Talking about trends and traditions in the context of music (July 11), we had noted the interesting fact that certain new trends can co-exist permanently with a long tradition as parallel phenomena — because they’re neither forceful enough to influence the basic character or direction of the tradition by being assimilated into the system, nor so trivial as to wither away soon and just disappear.

We had also noted that a striking illustration of this aspect is provided by the joint ventures called ‘jugal-bandis’ between versatile Carnatic and Hindustani musicians representing the respective classical music systems of the Southern and Northern cultural traditions of India.

The same thing is more or less true of the experiments Indian musicians have been making for several decades now — in association with like-minded foreign musicians — to mix the sounds and colors of Indian classical music and Western orchestral music or jazz, whether they call it ‘fusion,’ ‘neo-fusion’ or something else.

So far as the Indian side is concerned, here’s another trend which is likely to exist permanently as a parallel and experimental phenomenon, not having any impact whatsoever on the Carnatic and Hindustani music traditions.

Impact on West

I said “...more or less true...”,  because this trend has somewhat different implications for Western music.   When such experiments manifest themselves in the shape of original written-down compositions for western orchestras, and attain a very high standard of excellence in the process, they can certainly be counted as unusually colorful additions to the ever-growing corpus of Western orchestral works, thereby enhancing the tradition.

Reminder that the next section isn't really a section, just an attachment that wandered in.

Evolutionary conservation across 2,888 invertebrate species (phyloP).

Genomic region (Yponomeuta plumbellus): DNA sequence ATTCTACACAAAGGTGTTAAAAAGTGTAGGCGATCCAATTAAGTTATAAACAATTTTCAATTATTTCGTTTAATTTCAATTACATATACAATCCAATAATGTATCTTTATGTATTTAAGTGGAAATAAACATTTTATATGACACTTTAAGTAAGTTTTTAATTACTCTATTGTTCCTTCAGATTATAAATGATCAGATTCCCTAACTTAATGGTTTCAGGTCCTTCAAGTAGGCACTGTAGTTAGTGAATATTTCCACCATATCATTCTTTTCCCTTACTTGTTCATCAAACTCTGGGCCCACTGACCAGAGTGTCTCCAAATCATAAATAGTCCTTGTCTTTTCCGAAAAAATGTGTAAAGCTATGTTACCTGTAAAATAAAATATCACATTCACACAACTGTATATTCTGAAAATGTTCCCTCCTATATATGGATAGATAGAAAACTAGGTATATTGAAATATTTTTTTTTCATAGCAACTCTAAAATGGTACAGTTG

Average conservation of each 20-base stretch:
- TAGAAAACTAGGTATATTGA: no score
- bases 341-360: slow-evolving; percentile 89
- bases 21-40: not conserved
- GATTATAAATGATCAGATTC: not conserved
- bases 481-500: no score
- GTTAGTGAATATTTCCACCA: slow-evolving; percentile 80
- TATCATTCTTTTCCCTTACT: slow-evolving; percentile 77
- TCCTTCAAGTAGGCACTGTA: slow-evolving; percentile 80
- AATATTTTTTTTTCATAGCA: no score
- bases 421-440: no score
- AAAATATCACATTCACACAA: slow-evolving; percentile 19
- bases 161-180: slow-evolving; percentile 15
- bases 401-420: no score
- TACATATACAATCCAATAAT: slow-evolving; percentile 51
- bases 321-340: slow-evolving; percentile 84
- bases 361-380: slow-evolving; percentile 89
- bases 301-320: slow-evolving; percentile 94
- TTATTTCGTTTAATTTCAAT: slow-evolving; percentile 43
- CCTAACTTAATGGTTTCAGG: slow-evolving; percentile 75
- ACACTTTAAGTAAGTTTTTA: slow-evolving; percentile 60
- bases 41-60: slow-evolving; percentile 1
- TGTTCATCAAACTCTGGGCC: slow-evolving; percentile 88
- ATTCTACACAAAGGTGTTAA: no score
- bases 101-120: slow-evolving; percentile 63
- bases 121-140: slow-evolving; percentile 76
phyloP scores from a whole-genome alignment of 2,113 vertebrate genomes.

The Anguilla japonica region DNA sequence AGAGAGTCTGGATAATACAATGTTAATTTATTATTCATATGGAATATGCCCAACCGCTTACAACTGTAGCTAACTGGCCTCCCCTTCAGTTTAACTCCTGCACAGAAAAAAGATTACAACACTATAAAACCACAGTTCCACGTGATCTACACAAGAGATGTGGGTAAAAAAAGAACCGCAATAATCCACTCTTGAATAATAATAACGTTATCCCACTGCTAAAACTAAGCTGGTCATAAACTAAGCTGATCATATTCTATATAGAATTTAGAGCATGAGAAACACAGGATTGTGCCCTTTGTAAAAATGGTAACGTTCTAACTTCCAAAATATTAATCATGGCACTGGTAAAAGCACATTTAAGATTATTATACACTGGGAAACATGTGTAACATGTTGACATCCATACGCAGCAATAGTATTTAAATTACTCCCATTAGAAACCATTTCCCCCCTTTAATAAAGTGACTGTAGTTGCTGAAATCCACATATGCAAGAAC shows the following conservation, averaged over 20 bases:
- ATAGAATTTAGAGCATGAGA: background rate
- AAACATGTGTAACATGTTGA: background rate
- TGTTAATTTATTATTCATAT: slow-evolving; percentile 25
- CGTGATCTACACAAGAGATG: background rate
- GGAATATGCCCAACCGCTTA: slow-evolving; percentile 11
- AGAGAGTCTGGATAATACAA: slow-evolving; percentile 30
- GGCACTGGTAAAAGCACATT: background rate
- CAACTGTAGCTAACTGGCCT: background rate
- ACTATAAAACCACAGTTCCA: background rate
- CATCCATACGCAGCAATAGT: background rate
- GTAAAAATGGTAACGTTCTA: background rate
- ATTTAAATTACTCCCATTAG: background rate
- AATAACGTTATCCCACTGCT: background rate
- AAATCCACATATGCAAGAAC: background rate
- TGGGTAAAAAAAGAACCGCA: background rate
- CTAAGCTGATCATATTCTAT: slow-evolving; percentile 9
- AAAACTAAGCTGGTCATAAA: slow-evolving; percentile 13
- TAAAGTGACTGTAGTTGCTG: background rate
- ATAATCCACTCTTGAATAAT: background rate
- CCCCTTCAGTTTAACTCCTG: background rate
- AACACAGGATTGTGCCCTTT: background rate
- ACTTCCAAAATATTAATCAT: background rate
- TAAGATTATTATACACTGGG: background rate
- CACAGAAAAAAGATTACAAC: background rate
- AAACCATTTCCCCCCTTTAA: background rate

Some splendid music of this kind has been composed by the sitar and violin maestros Ravi Shankar and L. Subramaniam, and has been performed successfully by important Western orchestras led by eminent conductors (including the New York Philharmonic Orchestra and Zubin Mehta), with the composers themselves performing as soloists.  And as regards jazz, the accumulated effect of such cross-fertilization of musical ideas in the long run may well have a genetic influence on the tradition itself — because in jazz the scope for variation, innovation and improvisation is really endless, and an unlimited capacity to assimilate novel elements is inherent in the system.

Critical attention

The many subtle shades of this on-going trend call for a detailed discussion, which can perhaps be taken up some other time.  Meanwhile, let us just briefly note some interesting points here.   The North-South jugalbandis within India are between two sister systems of music which have an inherent and permanent bond, with many common elements in melodic and rhythmic terms.  But the East-West interaction between Indian classical and Western music is mainly characterized by the clash of alien elements.